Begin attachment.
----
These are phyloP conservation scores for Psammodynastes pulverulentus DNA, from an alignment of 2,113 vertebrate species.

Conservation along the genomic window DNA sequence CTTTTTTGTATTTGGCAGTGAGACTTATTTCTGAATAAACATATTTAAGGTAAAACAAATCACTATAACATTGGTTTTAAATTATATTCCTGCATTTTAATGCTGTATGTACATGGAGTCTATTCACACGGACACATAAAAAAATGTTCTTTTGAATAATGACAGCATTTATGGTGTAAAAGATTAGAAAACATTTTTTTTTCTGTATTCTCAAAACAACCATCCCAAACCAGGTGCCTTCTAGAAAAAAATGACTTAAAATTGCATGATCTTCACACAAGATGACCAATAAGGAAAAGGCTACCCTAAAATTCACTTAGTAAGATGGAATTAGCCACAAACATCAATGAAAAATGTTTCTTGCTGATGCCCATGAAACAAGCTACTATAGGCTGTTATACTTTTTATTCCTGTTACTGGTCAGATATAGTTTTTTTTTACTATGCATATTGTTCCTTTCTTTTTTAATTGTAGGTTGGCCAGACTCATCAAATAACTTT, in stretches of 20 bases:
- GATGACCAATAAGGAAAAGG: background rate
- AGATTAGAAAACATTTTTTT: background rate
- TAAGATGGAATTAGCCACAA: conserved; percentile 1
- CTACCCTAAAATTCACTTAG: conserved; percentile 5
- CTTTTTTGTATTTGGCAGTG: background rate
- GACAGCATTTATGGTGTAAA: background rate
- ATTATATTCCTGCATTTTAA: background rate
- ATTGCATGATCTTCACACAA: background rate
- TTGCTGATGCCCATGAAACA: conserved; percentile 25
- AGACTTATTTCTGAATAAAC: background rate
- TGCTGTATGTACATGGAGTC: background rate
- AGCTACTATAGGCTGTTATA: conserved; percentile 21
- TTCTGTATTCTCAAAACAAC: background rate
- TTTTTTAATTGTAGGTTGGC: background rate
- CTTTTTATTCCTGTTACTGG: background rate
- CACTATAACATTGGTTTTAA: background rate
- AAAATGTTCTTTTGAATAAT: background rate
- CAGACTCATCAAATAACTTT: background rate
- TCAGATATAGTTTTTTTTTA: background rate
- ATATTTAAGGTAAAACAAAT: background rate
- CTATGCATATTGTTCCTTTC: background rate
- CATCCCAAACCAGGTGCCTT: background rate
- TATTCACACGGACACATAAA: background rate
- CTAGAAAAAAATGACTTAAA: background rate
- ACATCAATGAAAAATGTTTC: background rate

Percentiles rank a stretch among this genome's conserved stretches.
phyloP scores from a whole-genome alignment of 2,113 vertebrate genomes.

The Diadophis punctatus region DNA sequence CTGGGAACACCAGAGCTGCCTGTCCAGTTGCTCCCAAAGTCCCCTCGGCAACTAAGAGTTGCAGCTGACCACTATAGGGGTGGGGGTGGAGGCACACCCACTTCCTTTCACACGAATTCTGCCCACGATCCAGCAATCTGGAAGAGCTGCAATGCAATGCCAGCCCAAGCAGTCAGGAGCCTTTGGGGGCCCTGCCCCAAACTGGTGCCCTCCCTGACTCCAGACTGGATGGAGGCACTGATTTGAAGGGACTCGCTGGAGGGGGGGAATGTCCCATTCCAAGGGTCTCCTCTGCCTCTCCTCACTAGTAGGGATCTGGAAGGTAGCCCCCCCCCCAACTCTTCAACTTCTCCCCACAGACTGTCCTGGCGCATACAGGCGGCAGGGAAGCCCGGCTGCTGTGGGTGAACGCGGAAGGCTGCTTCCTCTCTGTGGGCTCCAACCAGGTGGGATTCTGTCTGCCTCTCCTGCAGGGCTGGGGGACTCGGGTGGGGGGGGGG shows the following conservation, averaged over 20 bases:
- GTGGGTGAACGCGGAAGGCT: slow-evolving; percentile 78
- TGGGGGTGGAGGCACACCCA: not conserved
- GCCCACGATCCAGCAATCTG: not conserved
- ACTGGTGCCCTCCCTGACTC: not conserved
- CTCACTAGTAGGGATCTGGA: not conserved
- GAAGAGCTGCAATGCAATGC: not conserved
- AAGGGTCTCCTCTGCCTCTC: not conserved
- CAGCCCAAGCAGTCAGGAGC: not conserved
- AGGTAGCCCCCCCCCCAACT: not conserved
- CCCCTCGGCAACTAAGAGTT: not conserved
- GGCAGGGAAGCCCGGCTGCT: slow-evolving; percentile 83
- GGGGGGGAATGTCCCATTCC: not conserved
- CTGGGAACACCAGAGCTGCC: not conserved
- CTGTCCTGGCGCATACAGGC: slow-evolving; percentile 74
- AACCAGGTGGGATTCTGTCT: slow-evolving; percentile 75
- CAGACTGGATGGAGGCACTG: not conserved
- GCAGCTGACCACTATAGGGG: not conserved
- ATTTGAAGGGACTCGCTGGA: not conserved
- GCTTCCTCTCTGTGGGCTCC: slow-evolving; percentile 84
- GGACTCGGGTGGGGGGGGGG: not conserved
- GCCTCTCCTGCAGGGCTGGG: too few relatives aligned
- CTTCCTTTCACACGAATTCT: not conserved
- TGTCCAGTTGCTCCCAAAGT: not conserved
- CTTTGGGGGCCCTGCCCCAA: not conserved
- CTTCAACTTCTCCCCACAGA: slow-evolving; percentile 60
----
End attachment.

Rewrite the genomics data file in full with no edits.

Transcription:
These are phyloP conservation scores for Psammodynastes pulverulentus DNA, from an alignment of 2,113 vertebrate species.

Conservation along the genomic window DNA sequence CTTTTTTGTATTTGGCAGTGAGACTTATTTCTGAATAAACATATTTAAGGTAAAACAAATCACTATAACATTGGTTTTAAATTATATTCCTGCATTTTAATGCTGTATGTACATGGAGTCTATTCACACGGACACATAAAAAAATGTTCTTTTGAATAATGACAGCATTTATGGTGTAAAAGATTAGAAAACATTTTTTTTTCTGTATTCTCAAAACAACCATCCCAAACCAGGTGCCTTCTAGAAAAAAATGACTTAAAATTGCATGATCTTCACACAAGATGACCAATAAGGAAAAGGCTACCCTAAAATTCACTTAGTAAGATGGAATTAGCCACAAACATCAATGAAAAATGTTTCTTGCTGATGCCCATGAAACAAGCTACTATAGGCTGTTATACTTTTTATTCCTGTTACTGGTCAGATATAGTTTTTTTTTACTATGCATATTGTTCCTTTCTTTTTTAATTGTAGGTTGGCCAGACTCATCAAATAACTTT, in stretches of 20 bases:
- GATGACCAATAAGGAAAAGG: background rate
- AGATTAGAAAACATTTTTTT: background rate
- TAAGATGGAATTAGCCACAA: conserved; percentile 1
- CTACCCTAAAATTCACTTAG: conserved; percentile 5
- CTTTTTTGTATTTGGCAGTG: background rate
- GACAGCATTTATGGTGTAAA: background rate
- ATTATATTCCTGCATTTTAA: background rate
- ATTGCATGATCTTCACACAA: background rate
- TTGCTGATGCCCATGAAACA: conserved; percentile 25
- AGACTTATTTCTGAATAAAC: background rate
- TGCTGTATGTACATGGAGTC: background rate
- AGCTACTATAGGCTGTTATA: conserved; percentile 21
- TTCTGTATTCTCAAAACAAC: background rate
- TTTTTTAATTGTAGGTTGGC: background rate
- CTTTTTATTCCTGTTACTGG: background rate
- CACTATAACATTGGTTTTAA: background rate
- AAAATGTTCTTTTGAATAAT: background rate
- CAGACTCATCAAATAACTTT: background rate
- TCAGATATAGTTTTTTTTTA: background rate
- ATATTTAAGGTAAAACAAAT: background rate
- CTATGCATATTGTTCCTTTC: background rate
- CATCCCAAACCAGGTGCCTT: background rate
- TATTCACACGGACACATAAA: background rate
- CTAGAAAAAAATGACTTAAA: background rate
- ACATCAATGAAAAATGTTTC: background rate

Percentiles rank a stretch among this genome's conserved stretches.
phyloP scores from a whole-genome alignment of 2,113 vertebrate genomes.

The Diadophis punctatus region DNA sequence CTGGGAACACCAGAGCTGCCTGTCCAGTTGCTCCCAAAGTCCCCTCGGCAACTAAGAGTTGCAGCTGACCACTATAGGGGTGGGGGTGGAGGCACACCCACTTCCTTTCACACGAATTCTGCCCACGATCCAGCAATCTGGAAGAGCTGCAATGCAATGCCAGCCCAAGCAGTCAGGAGCCTTTGGGGGCCCTGCCCCAAACTGGTGCCCTCCCTGACTCCAGACTGGATGGAGGCACTGATTTGAAGGGACTCGCTGGAGGGGGGGAATGTCCCATTCCAAGGGTCTCCTCTGCCTCTCCTCACTAGTAGGGATCTGGAAGGTAGCCCCCCCCCCAACTCTTCAACTTCTCCCCACAGACTGTCCTGGCGCATACAGGCGGCAGGGAAGCCCGGCTGCTGTGGGTGAACGCGGAAGGCTGCTTCCTCTCTGTGGGCTCCAACCAGGTGGGATTCTGTCTGCCTCTCCTGCAGGGCTGGGGGACTCGGGTGGGGGGGGGG shows the following conservation, averaged over 20 bases:
- GTGGGTGAACGCGGAAGGCT: slow-evolving; percentile 78
- TGGGGGTGGAGGCACACCCA: not conserved
- GCCCACGATCCAGCAATCTG: not conserved
- ACTGGTGCCCTCCCTGACTC: not conserved
- CTCACTAGTAGGGATCTGGA: not conserved
- GAAGAGCTGCAATGCAATGC: not conserved
- AAGGGTCTCCTCTGCCTCTC: not conserved
- CAGCCCAAGCAGTCAGGAGC: not conserved
- AGGTAGCCCCCCCCCCAACT: not conserved
- CCCCTCGGCAACTAAGAGTT: not conserved
- GGCAGGGAAGCCCGGCTGCT: slow-evolving; percentile 83
- GGGGGGGAATGTCCCATTCC: not conserved
- CTGGGAACACCAGAGCTGCC: not conserved
- CTGTCCTGGCGCATACAGGC: slow-evolving; percentile 74
- AACCAGGTGGGATTCTGTCT: slow-evolving; percentile 75
- CAGACTGGATGGAGGCACTG: not conserved
- GCAGCTGACCACTATAGGGG: not conserved
- ATTTGAAGGGACTCGCTGGA: not conserved
- GCTTCCTCTCTGTGGGCTCC: slow-evolving; percentile 84
- GGACTCGGGTGGGGGGGGGG: not conserved
- GCCTCTCCTGCAGGGCTGGG: too few relatives aligned
- CTTCCTTTCACACGAATTCT: not conserved
- TGTCCAGTTGCTCCCAAAGT: not conserved
- CTTTGGGGGCCCTGCCCCAA: not conserved
- CTTCAACTTCTCCCCACAGA: slow-evolving; percentile 60